Posts by Martin Gardiner:

Thankfully atypical burn #5

Bathtubs Methane build-up is not uncommon in sewage systems. Normally, a standard bathtub is substantially protected from methane back-leakage by the fluid-filled U-bend connected to the water outlet. But in case of failure, or excessive methane pressure, the gas can leak into the tub. Methane is highly flammable.

Thankfully atypical burn #8

Exploding microwaved eggs “Four of 41 burns from microwave ovens, presented by an international survey in 1986, were due to exploding microwave-heated eggs.” Fortunately though, “…the clinical presentation of a facial injury from an exploding microwave-heated egg is relatively constant and mild.”

Thankfully atypical burn #7

Lime “Burns due to lime, although well reported as a result of occupational exposure, are uncommon in the sports arena.” However, researchers from Morriston Hospital, Swansea, in Wales, do report at least one such case. A lime-induced chemical burn, severe enough to require minor surgery in a football goalkeeper. (Note: Lime as in calcium oxide, […]

Thankfully atypical burn #4

Flambé drinks “The injuries occurred while drinking and spilling the whisky on the flame during the hours of social gathering and festivity.” – as Korean researchers observe. Also known – a similar hazard for sambuca drinkers worldwide. Wait at least five minutes after the flame has gone out.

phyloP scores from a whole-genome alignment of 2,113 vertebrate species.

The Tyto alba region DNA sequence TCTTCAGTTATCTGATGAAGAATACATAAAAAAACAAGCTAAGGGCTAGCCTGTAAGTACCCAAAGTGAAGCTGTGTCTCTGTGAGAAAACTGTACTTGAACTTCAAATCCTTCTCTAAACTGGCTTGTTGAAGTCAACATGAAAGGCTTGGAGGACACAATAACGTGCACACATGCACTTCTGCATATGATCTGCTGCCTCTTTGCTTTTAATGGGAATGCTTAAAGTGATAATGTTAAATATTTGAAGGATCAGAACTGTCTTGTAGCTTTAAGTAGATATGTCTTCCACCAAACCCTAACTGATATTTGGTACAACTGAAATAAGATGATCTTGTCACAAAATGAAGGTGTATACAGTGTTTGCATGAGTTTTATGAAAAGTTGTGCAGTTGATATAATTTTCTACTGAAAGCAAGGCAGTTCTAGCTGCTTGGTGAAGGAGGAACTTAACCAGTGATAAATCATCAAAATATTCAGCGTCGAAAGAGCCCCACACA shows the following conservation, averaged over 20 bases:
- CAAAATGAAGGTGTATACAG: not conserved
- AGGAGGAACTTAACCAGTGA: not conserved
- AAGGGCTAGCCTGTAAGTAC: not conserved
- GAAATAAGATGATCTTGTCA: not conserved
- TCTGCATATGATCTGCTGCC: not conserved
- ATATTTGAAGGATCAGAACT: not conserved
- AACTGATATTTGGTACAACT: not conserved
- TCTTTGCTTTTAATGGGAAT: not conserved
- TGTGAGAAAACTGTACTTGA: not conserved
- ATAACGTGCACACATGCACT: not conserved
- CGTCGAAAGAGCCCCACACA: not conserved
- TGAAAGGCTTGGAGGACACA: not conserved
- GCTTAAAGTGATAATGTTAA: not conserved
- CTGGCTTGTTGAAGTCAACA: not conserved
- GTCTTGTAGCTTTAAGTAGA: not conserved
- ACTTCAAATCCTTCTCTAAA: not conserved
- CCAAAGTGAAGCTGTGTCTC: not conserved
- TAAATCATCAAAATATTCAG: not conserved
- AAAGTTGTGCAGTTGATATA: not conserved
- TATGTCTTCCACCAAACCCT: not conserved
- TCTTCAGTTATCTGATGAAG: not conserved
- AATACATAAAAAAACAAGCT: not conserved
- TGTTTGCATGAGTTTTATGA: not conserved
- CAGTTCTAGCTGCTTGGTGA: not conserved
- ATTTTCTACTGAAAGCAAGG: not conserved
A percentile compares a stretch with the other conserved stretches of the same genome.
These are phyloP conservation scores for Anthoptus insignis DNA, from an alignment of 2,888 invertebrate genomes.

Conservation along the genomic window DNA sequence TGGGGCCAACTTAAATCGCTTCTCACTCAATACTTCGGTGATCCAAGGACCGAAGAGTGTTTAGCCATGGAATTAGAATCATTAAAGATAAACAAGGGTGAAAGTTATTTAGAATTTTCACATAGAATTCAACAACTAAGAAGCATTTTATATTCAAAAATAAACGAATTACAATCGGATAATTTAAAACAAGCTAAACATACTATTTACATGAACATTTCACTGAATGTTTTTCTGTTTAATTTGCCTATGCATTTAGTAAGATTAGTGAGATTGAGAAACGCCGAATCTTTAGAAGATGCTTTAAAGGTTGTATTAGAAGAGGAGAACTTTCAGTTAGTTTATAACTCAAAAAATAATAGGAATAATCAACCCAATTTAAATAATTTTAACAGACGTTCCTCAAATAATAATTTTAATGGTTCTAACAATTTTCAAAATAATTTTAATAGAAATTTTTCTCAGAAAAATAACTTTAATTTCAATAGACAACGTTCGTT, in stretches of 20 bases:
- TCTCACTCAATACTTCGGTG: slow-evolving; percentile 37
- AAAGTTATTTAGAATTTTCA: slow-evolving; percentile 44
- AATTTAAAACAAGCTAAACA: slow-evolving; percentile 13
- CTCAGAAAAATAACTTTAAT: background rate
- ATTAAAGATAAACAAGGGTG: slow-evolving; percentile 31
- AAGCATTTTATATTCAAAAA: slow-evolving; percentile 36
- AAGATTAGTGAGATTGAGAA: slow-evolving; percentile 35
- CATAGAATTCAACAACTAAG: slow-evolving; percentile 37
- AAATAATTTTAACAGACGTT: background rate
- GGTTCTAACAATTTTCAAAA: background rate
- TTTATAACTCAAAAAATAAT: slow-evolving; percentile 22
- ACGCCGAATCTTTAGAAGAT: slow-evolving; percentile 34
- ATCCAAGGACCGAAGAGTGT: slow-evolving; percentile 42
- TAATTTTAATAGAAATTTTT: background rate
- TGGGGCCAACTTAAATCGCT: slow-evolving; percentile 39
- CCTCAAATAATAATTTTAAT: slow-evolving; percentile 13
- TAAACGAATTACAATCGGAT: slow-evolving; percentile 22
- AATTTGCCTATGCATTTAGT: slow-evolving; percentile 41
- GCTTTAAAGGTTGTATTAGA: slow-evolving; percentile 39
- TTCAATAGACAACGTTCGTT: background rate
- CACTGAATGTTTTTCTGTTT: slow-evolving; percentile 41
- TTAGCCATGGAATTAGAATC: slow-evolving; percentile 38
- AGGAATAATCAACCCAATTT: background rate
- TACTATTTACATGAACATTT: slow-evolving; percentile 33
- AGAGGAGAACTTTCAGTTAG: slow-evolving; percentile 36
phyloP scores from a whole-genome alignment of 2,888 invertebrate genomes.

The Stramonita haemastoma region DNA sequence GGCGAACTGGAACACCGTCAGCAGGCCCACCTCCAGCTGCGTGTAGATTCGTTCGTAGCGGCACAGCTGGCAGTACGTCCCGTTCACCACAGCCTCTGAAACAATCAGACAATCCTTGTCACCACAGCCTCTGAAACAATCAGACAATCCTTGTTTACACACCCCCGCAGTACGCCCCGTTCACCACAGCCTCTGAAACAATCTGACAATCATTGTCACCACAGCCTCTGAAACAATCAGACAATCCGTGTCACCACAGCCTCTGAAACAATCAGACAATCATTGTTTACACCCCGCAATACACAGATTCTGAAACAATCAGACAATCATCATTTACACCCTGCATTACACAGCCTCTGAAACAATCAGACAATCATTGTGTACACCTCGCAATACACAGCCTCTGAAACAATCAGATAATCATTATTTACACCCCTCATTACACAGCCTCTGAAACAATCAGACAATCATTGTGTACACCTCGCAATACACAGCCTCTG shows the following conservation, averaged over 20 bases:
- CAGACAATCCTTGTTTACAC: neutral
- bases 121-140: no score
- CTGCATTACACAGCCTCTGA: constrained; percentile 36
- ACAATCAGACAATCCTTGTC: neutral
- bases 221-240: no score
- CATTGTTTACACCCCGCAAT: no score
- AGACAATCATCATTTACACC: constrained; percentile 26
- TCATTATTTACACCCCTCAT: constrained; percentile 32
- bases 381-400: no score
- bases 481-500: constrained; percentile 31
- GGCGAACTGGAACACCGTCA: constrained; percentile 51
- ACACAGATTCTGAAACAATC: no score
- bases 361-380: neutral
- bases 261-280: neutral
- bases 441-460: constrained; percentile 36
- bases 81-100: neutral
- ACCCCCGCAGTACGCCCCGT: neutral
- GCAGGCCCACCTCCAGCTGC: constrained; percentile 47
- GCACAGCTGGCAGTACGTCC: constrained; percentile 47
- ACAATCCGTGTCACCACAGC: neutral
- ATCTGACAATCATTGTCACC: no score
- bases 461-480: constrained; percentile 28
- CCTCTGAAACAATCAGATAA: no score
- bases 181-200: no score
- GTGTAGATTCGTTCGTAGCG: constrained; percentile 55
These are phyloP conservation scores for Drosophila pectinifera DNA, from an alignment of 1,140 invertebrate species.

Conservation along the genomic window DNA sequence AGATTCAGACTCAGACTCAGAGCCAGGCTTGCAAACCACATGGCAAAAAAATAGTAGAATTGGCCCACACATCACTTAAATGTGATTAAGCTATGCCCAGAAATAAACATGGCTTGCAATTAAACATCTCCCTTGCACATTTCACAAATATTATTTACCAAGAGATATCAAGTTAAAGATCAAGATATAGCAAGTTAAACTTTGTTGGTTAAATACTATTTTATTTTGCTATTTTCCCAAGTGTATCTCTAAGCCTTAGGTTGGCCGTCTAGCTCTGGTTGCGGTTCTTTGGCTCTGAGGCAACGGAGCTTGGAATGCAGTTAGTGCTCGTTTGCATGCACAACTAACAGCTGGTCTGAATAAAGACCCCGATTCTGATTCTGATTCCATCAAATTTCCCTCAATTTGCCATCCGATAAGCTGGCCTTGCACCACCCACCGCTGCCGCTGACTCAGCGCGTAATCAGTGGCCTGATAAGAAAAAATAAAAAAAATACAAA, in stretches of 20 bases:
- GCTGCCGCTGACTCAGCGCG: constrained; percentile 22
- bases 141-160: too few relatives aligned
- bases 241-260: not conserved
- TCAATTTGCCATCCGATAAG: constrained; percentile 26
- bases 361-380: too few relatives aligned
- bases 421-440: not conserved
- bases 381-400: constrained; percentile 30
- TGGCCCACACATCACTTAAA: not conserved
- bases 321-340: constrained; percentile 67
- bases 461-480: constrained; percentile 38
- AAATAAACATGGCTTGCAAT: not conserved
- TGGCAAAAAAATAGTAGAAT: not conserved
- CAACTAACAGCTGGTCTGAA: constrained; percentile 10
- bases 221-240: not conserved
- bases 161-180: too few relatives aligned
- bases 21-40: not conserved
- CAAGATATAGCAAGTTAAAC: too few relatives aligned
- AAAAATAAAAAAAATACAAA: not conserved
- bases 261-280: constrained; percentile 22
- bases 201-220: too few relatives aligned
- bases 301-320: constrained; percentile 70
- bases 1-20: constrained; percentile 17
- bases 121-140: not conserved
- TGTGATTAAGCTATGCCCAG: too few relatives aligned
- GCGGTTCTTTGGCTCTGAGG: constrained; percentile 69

Thankfully atypical burns – #1 of 8

As was pointed out in Annals of Improbable Research March | April 2010 (volume 16, number 2) Sec.1:22 ‘Toilet Tragedy’ , burns are not restricted to the more obvious heat-producing sources. Along with burns received via incendiary toilet contents, Improbable draws attention to the following documented examples – identifying various other items which can, under […]


“Body odor sampling is an essential tool in human chemical ecology research.” – explain the authors of a recent research project undertaken jointly by the Department of Anthropology, Faculty of Humanities, at Charles University, Prague, Czech Republic, and the Evolutionary Psychology and Behavioural Ecology Research Group at the School of Biological Sciences, University of Liverpool, […]

‘Dunno’ under the microscope

“This study outlines a corpus comparison of British and New Zealander speakers’ use of the phrases ‘I don’t know’ and ‘I dunno’. ” Dr. Lynn Grant, Senior Lecturer at the School of Languages and Social Sciences at the Auckland University of Technology, New Zealand (The University for Changing the World) has recently completed a study […]